The Department of Labor has submitted to the White House Office of Management and Budget (OMB) a proposed rule enacting President Obama’s July 2014 Fair Pay and Safe Workplaces Executive Order (E.O.), provisions in which can bar participation in federal projects if contractors or their subcontractors have violated labor laws in the past three years.
Contractors or subcontractors bidding on projects exceeding $500,000 must disclose any labor law violations committed within the past three years, and certify that their major subcontractors meet the E.O.’s new “responsibility standards,” according to labor management counsel Littler Mendelson P.C. Federal agency contracting officers will determine whether the contractor is a “responsible” entity with a satisfactory record of “integrity and business ethics,” and therefore eligible to bid. Critics of the White House action note that contractors may be blacklisted a) based on alleged labor law violations that are later found to lack merit, or b) if they fail to disclose even inadvertent and technical violations.
The E.O. requires each federal agency to designate a senior official to serve as a labor compliance advisor who, with significant discretionary powers, will provide guidance on whether a contract bidder’s mandatory disclosures indicate it is an entity that lacks integrity or business ethics. In advance of the proposed rule’s publication, OMB officials issued a memorandum to federal agency heads outlining the responsibilities, skills, and knowledge the future labor compliance advisors should have. The proposed rule supporting the Fair Pay and Safe Workplaces Executive Order is set for publication in the Federal Register, triggering a 45-day public comment period.
“This order dramatically changes the enforcement mechanisms carefully put in place by Congress and needlessly adds uncertainty, subjectivity and onerous and costly new data collection and reporting requirements for federal contractors,” Associated Builders & Contractors Vice President of Government Affairs Geoff Burr noted in late 2014, as ABC joined a coalition of business groups imploring the White House to withdraw the E.O. “While the Obama administration seeks to add these compliance burdens to federal contractors, it is seemingly ignoring the fact that its own Department of Labor and other federal agencies have violated these same complex and frequently changing federal labor laws.”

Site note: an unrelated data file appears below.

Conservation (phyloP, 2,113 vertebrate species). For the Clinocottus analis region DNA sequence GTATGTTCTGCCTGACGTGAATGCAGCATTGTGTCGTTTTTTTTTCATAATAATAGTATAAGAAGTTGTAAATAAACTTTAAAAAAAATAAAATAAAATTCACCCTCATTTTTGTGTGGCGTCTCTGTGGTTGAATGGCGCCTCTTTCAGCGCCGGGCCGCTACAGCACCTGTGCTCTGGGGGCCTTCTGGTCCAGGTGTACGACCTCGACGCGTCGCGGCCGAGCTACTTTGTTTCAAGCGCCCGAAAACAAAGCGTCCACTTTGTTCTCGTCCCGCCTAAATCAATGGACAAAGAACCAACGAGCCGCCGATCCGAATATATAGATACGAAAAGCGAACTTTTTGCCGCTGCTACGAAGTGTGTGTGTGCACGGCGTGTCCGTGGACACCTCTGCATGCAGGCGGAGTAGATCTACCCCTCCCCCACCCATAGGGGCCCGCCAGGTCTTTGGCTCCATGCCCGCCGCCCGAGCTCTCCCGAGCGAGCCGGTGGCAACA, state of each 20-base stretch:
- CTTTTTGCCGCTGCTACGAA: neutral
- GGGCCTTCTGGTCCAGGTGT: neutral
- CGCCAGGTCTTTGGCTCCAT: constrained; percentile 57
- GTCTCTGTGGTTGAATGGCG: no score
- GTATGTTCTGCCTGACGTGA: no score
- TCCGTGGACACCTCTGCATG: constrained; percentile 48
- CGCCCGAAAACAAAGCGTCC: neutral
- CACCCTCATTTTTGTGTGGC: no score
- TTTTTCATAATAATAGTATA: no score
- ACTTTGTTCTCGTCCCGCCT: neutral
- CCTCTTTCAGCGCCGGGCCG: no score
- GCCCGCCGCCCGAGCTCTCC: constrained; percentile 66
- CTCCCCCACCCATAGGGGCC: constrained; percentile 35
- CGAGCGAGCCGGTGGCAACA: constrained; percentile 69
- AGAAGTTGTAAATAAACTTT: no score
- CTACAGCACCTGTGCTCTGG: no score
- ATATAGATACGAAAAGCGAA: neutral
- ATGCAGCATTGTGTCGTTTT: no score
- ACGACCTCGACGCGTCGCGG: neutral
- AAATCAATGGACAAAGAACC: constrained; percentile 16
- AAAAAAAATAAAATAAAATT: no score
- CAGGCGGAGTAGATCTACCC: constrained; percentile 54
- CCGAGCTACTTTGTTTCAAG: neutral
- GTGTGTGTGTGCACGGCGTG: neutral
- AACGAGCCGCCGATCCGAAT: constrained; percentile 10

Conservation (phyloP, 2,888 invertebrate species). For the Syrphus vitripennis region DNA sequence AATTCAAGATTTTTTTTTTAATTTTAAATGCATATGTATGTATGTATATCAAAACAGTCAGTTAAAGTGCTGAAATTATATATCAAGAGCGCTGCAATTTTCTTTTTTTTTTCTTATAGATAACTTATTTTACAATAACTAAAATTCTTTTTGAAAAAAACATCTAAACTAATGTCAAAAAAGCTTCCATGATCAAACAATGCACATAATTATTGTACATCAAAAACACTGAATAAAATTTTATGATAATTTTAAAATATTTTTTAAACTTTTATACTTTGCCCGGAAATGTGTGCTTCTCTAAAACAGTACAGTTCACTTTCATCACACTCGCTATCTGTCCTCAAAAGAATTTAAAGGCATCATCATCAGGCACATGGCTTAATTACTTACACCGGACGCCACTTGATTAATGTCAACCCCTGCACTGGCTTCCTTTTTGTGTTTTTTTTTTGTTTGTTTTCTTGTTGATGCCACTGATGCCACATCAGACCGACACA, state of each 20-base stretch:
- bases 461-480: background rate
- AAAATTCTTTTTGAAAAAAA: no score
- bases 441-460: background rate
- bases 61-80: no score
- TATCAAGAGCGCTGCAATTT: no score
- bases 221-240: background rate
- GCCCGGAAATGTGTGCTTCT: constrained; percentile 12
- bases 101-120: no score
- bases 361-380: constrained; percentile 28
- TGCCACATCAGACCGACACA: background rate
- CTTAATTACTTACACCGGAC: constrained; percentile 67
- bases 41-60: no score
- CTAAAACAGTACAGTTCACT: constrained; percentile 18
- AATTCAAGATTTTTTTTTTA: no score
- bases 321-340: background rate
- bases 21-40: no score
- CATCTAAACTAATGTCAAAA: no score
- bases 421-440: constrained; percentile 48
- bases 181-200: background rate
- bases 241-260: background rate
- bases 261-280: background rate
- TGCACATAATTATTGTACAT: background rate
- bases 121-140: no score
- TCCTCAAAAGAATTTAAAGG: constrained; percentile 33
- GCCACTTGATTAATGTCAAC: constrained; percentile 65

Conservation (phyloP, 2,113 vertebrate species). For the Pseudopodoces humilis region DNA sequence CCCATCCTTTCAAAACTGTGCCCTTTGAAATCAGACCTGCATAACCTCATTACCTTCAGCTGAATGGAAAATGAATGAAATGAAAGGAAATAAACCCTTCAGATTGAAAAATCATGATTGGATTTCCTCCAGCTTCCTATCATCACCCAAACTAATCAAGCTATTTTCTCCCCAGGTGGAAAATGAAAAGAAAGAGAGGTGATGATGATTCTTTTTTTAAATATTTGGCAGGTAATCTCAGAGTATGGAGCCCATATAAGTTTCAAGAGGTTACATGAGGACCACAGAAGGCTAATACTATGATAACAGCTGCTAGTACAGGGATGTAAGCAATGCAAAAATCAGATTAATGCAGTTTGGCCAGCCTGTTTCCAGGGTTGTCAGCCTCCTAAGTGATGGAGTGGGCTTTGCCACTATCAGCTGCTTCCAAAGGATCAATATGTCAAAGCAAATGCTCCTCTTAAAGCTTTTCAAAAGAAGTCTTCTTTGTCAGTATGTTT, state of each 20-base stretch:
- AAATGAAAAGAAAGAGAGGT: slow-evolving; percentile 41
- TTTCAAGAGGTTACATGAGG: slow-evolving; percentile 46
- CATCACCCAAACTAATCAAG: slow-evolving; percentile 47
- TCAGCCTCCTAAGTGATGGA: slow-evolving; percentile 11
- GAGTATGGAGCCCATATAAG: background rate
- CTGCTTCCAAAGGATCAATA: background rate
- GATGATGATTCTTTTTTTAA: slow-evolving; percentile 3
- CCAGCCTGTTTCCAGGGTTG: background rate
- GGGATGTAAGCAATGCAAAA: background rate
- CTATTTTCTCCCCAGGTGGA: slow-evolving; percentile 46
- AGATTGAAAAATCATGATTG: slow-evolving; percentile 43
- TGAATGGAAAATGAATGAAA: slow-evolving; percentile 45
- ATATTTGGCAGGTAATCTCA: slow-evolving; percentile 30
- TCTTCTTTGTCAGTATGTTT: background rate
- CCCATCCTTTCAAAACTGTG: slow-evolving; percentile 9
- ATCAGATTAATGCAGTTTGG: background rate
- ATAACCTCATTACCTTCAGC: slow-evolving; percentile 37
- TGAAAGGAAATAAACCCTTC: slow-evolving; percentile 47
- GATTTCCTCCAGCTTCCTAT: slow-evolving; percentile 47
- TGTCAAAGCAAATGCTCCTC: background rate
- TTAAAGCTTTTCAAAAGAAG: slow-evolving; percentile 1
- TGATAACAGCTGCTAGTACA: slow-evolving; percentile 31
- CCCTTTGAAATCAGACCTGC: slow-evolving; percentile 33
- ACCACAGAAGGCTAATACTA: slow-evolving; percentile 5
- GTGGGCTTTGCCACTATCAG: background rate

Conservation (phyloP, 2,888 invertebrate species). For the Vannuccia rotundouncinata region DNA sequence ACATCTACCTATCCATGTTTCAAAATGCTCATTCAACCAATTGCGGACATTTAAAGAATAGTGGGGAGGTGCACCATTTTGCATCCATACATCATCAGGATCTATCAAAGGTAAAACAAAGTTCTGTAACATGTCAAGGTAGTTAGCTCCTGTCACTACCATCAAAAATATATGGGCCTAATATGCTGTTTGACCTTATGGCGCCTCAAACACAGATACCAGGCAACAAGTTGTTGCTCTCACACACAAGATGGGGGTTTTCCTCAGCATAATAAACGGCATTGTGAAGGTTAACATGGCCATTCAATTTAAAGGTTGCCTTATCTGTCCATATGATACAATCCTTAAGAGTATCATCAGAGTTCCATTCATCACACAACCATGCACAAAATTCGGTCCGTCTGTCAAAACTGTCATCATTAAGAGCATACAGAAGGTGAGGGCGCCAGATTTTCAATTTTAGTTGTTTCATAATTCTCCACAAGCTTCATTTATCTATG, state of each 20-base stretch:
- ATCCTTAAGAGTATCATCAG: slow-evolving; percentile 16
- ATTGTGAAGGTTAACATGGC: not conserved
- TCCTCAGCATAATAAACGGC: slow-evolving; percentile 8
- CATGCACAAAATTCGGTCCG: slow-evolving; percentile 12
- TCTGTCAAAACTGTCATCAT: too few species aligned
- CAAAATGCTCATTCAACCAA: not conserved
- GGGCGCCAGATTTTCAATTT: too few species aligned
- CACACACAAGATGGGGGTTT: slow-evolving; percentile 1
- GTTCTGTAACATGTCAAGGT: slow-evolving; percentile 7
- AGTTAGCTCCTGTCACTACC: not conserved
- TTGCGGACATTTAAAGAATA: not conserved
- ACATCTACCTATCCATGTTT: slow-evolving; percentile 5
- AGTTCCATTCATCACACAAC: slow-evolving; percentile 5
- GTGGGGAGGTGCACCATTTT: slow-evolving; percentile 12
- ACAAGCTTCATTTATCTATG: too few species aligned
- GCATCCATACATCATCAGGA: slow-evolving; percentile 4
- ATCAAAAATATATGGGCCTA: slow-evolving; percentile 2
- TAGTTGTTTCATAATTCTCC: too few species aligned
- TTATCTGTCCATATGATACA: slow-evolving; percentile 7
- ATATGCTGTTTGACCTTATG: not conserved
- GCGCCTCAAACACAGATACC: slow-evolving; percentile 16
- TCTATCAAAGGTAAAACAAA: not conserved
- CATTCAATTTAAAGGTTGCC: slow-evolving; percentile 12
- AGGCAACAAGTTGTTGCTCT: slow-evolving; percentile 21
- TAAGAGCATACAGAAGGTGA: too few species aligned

“Given its highly subjective enforcement requirements, the Executive Order will inevitably lead to delays in award evaluations, limitations on competition, and a greater number of contract award protests,” a coalition letter to the Department of Labor and White House staff states. “Coupled with the other [orders] targeting federal contractors, the recordkeeping and reporting requirements in this E.O. significantly increase the cost and administrative burden of contracting with the federal government. Ultimately, this will result in fewer companies and organizations that are willing or able to compete for federal contracts. These results directly conflict with the administration’s stated goals of increasing competition, driving efficiencies and savings, reducing barriers to entry for small and innovative employers, and improving the federal acquisition ecosystem in general.”
“The president does not have the legal authority to make the regulatory changes that will follow from this E.O.,” the coalition contends. “By directing the Department of Labor to develop guidance that will establish degrees of violations not included in the underlying statutes, the E.O. significantly amends the enforcement mechanisms Congress established for these laws. Simply put, the president is not authorized to change enforcement mechanisms in a statute without specific Congressional approval.”